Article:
What is 'contraflow'? I just heard this term.
MS: Contraflow is an evacuation plan to use all lanes of the Interstate in one direction. On the east side of New Orleans, all lanes will funnel all traffic east, and all traffic on the west side to go west. Interstate 55 will be one-way north.
If I evacuate, what do I need to do before I leave?
MS: Determine if you can turn off your electricity, natural gas and water. If you can, do so.
Is there anything I can do to prevent possible flooding of my home? Sand bags around the doors? Where do I get them?
MS: Again, this is location-dependent. In parishes outside the levee systems, sand bags may be available in advance of some storms. Inside the levee systems, it will be difficult to get sand bags, unless you make them yourself.
Do I need to board up my windows? If I'm in an apartment,is it my responsibility or my landlord's to do the hurricane prep?
MS: If you are able to board your windows, it can prevent damage from high winds. If you are in an apartment, you should check with your landlord. Now.
If I do stay, what do I need to have?
M.S.: If public officials tell you to leave, leave. If you don't have transportation, contact your local emergency preparedness office.
Does the water go out during a hurricane?
M.S. The water can go out if the power fails at your water treatment plant.
If not, is the water safe to drink?
M.S. Yes.
Will the toilets flush during a hurricane?
M.S. Until the water pressure disappears, yes.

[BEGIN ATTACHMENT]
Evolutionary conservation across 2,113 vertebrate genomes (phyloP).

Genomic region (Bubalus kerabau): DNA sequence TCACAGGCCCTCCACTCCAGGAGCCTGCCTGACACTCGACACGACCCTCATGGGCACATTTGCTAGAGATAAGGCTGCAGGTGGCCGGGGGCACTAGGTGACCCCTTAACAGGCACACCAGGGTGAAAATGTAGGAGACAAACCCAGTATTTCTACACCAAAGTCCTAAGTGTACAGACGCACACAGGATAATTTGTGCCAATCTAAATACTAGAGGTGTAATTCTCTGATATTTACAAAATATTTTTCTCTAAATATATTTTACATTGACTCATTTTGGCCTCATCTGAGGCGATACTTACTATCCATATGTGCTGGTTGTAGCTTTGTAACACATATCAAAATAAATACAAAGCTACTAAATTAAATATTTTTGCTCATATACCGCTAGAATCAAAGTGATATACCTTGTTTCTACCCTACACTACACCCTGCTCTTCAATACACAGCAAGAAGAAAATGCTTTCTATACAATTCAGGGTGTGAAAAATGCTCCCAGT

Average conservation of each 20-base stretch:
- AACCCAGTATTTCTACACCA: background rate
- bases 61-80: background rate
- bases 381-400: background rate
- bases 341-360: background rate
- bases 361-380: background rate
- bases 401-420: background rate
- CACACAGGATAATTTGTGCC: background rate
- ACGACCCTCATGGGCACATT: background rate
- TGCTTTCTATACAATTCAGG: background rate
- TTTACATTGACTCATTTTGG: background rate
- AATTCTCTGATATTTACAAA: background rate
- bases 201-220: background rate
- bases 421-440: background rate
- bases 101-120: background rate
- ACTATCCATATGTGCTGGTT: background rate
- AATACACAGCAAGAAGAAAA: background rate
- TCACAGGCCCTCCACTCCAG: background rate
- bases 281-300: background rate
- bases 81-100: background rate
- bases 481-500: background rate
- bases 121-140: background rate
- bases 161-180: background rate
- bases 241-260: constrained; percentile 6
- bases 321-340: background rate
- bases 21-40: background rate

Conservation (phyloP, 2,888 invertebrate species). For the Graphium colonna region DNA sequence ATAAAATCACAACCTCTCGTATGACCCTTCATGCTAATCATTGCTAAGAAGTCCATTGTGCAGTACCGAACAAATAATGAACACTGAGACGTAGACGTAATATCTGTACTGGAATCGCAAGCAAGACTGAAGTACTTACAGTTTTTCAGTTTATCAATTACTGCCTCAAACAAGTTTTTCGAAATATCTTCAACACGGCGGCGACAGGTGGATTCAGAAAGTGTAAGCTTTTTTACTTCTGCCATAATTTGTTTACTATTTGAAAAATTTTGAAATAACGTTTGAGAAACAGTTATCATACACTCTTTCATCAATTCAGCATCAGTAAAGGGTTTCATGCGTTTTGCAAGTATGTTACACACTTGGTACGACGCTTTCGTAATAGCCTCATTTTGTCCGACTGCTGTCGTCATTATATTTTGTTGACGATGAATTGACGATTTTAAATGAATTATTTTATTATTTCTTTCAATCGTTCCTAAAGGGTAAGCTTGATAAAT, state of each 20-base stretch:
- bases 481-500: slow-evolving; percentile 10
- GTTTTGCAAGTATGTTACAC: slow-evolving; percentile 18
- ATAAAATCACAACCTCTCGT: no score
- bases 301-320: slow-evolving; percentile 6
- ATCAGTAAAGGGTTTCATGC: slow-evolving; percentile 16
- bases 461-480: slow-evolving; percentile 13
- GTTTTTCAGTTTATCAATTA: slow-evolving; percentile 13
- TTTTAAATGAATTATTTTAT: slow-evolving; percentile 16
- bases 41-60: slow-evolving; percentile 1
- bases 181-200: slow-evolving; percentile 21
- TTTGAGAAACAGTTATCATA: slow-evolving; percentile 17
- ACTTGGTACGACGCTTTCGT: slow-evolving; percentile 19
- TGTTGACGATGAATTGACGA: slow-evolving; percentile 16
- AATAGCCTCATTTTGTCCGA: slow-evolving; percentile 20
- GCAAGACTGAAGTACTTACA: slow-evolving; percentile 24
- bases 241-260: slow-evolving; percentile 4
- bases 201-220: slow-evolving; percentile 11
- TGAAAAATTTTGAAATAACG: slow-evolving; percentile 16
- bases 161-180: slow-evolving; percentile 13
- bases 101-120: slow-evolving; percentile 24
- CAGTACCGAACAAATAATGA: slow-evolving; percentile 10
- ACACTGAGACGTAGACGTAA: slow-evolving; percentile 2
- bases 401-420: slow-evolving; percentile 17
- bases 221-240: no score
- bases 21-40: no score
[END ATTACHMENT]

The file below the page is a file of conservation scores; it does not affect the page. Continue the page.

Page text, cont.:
Tips for getting in touch with people? Text, call or email?
M.S. Text messages will go through when phones won't ring. Also: Facebook instant messaging. (Sign up now.)
What about pets?
M.S. Make provisions now. However, at least in New Orleans, the emergency plan will include transport of cats and dogs to a shelter out of the area. Animals must have proper inocculations.
What about my older neighbor?
M.S. Folks who are elderly or have special needs should contact local emergency managers if they or their family are unable to make arrangements on their own. Those arrangements should be in place at the beginning of the hurricane season.
* *

Before we get into food preparation, here are my three top general tips.
One: Get a good manual can opener with big ergonomic handles. Do not get one of those old-fashioned little metal ones or a cheap metal one with handles. They suck. Lots of things will suck after the power goes out. Getting into the nonperishable food does not have to be one.
Two: During hurricane season, do not let the gas gauge in your car fall below half full, and if a storm is in the Gulf, top off your tank every day.
Three: If you don't own one, get a car charger for your cell phone now.
If you have to evacuate, you will need a full tank of gas, as gas stations may be closed for 150 miles or more. If you stay in town and the power is out, you can charge your cell phone in your car - and run the air conditioner in it, too.